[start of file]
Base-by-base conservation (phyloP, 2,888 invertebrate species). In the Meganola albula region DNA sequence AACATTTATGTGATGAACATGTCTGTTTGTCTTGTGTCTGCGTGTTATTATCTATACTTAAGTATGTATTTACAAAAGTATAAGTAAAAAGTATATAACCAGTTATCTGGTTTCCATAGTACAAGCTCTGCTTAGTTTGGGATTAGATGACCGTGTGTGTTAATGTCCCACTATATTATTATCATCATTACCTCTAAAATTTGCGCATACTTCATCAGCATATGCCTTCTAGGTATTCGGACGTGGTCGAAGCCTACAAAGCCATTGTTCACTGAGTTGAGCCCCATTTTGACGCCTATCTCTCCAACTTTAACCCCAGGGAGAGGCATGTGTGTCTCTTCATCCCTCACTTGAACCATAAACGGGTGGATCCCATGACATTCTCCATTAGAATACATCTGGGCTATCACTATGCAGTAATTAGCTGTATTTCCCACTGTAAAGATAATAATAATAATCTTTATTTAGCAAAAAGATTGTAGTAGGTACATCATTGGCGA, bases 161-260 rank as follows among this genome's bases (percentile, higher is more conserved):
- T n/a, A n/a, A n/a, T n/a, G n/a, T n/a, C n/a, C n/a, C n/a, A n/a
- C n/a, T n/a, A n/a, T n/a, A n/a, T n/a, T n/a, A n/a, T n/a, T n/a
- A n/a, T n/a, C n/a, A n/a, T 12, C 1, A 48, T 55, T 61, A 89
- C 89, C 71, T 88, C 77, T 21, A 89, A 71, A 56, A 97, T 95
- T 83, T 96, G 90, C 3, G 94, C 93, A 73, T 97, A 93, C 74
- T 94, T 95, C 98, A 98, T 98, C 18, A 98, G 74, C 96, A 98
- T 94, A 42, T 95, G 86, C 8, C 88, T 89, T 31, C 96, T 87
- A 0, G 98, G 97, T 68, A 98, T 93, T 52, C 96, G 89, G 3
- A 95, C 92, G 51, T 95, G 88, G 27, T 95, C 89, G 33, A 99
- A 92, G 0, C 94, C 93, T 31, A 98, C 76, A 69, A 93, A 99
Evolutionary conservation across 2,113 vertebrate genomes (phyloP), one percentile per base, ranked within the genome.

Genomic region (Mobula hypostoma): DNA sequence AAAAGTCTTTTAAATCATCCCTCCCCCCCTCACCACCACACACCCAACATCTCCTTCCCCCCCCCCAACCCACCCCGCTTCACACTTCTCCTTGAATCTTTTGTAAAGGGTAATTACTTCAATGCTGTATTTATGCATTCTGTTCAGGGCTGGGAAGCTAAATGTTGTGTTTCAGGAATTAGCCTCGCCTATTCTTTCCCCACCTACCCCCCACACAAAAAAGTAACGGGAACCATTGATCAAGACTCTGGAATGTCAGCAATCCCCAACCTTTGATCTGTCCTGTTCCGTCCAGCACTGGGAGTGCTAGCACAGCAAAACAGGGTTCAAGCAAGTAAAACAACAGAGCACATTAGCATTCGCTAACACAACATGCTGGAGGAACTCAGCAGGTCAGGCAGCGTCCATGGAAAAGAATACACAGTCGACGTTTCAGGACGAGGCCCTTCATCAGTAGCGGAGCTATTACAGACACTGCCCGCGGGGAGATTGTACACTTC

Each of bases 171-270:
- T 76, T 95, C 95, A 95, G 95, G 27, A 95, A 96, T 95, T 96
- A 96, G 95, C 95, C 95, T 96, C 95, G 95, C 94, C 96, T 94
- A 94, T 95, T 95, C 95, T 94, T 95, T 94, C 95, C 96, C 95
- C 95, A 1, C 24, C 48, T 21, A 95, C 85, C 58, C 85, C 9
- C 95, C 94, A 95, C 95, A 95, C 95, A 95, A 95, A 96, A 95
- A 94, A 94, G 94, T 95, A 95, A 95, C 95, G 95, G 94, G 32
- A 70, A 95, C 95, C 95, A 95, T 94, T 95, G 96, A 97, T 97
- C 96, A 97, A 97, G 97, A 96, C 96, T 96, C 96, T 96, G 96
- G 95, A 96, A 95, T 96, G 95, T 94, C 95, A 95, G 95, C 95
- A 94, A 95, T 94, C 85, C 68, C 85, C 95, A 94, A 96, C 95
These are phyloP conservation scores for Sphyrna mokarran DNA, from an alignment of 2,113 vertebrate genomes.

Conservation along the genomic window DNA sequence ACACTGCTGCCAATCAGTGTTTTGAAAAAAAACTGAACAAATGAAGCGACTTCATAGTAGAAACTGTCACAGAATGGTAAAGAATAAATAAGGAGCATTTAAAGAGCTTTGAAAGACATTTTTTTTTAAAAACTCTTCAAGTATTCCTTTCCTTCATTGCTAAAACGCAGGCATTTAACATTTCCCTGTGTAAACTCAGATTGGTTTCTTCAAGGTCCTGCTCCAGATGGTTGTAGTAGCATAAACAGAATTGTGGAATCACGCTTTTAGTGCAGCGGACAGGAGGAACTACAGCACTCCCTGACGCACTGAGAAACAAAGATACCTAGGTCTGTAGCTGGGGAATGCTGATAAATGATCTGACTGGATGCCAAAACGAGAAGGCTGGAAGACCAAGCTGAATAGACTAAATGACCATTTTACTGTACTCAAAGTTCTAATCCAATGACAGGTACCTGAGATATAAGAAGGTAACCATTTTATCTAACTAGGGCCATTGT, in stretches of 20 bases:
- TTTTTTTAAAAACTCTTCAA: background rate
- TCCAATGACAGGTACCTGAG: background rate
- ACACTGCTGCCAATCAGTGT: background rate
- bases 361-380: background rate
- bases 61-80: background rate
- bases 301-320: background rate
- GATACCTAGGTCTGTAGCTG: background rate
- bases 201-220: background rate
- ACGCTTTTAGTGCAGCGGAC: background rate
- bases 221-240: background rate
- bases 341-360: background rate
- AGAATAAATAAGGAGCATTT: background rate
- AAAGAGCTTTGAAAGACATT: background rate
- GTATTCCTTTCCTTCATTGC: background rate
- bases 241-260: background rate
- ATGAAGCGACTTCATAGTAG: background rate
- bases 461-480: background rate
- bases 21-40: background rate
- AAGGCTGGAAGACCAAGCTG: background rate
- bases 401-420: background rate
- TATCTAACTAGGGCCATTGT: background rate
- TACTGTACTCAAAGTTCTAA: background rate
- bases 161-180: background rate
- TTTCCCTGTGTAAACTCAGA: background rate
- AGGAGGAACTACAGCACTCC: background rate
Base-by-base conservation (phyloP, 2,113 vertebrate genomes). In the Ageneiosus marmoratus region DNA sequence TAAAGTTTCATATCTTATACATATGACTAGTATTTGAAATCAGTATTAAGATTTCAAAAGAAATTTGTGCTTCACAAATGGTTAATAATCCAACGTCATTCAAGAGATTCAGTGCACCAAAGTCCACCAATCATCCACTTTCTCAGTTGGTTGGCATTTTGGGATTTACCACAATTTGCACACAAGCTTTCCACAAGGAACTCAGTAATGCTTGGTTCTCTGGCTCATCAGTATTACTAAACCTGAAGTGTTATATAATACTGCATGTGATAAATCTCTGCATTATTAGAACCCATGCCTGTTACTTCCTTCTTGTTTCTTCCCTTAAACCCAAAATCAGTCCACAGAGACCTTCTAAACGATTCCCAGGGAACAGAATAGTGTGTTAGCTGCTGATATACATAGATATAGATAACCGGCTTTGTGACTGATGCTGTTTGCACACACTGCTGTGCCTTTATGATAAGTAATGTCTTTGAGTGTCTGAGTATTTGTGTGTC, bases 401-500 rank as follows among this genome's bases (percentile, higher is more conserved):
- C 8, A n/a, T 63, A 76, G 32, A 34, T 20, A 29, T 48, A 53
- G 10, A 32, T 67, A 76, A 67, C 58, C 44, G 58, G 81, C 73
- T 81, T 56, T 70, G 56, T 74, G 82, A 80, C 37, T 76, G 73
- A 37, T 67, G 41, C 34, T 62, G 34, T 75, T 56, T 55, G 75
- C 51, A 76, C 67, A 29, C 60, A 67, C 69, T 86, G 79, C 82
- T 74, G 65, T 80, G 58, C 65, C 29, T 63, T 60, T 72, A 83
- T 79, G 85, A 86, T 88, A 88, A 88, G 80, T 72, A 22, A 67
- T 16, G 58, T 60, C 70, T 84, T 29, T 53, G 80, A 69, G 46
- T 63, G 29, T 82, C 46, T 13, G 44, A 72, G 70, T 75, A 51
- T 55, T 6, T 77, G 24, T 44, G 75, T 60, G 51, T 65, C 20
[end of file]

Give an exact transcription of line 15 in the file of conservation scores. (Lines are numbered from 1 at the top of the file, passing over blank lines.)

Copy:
- T 76, T 95, C 95, A 95, G 95, G 27, A 95, A 96, T 95, T 96